Marca Report: Real Madrid’s Physical Peak at Wembley after the ‘Injury Storm’

Updated 05/30/2024 – 11:09 CEST

The coordinated work of the coaching staff and medical team of Real Madrid is yielding truly spectacular results this season. Ancelotti’s leadership, Pintus’ physical plan, and the work of the medical services have been key to reaching London. And not just in any way, because the team is in optimal condition. After a tumultuous chapter with injuries, Real Madrid has been living in a physical peak ecosystem that has been maintained until the Wembley final. The Real Madrid squad has suffered 31 injuries so far this season. The number is low considering the 53 from the 22-23 season or the 63 from the 21-22 season, the campaign of the Fourteenth. The problem for Madrid came from accumulation rather than quantity, as many injuries occurred between November and December. An obstacle that was overcome remarkably: seven wins and one draw in eight games with seven or more absences. Real Madrid and its fans are an unstoppable force. They convey a power and a way of experiencing competition, especially the Champions League, unconditionally linked to limitless effort and a faith in victory that inevitably prevails. The 31 injuries this season must also be interpreted in terms of the impact on playing time. That is, the length of time each injury has caused. Something that Madrid has also managed well. Of the 31 injuries, 11 (36%) have resulted in a downtime of less than three weeks. Injuries of very little impact on the player physically because they allow for a quick return to competition. In this sense, only five Real Madrid injuries (16%) have exceeded eight weeks of downtime. These are significant injuries because they do disrupt and break the player’s rhythm and affect the team.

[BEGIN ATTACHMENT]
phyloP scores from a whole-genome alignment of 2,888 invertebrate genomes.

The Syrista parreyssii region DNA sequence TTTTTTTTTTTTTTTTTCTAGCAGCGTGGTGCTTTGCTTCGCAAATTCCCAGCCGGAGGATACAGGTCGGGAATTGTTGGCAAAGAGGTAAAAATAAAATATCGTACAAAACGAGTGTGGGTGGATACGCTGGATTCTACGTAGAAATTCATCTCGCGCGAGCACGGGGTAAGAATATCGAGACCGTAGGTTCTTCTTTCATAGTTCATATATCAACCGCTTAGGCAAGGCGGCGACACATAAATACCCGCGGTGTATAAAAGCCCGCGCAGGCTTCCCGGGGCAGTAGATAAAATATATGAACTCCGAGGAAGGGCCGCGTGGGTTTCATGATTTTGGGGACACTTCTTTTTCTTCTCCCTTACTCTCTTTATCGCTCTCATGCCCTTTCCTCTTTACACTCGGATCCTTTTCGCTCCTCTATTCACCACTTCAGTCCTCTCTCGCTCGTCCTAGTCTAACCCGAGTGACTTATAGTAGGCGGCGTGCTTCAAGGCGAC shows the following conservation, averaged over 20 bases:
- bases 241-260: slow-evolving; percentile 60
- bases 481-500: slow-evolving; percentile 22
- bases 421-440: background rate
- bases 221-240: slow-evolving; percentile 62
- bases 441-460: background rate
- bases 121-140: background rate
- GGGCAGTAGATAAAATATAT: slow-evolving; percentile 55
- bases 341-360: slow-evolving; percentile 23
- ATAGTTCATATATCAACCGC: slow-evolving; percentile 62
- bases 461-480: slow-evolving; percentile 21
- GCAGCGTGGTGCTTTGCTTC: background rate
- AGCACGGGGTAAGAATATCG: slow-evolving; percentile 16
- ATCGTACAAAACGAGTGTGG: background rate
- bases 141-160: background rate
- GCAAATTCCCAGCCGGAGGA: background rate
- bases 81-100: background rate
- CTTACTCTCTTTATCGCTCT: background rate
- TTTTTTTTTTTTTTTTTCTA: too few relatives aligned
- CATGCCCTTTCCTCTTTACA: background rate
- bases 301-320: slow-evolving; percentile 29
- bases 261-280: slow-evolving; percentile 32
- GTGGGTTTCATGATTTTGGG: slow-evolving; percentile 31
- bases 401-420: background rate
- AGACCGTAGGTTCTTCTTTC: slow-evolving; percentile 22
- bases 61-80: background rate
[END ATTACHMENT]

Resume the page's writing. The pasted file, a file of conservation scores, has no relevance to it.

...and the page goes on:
Living a Champions League final is a very difficult experience to explain. And even more challenging to face as a protagonist on the field due to the high stakes involved. Pressure is a crucial aspect to consider, and the great advantage of Real Madrid is that many of its players have experienced this before and mentally they will know how to handle each of those stressful and decisive minutes. The Madrid fans have started to move towards Wembley. It is a calm but unstoppable tide that will keep their players standing until the end. And without looking at the clock. Ancelotti and his coaching staff have worked intelligently throughout the month of May. Real Madrid had six commitments leading up to the Wembley final and they have distributed playing time with surgical precision based on needs, precautions, and fitness levels. It may seem easy, but it is complicated. Many physical factors and data need to be adjusted. The result is a starting lineup that almost perfectly matches their performance on the field. With only one setback, the injury of Tchouaméni which rules him out for the match against Dortmund. The starting lineup at Wembley has ‘distant’ injuries, except for Courtois, who suffered his last physical issue in mid-March. The rest date back to February (Vini, Bellingham, Rüdiger, or Nacho) and in several cases to last year (Camavinga, Mendy, and Carvajal). Additionally, up to three of Ancelotti’s starters have not been injured throughout the season: Kroos, Valverde, and Rodrygo.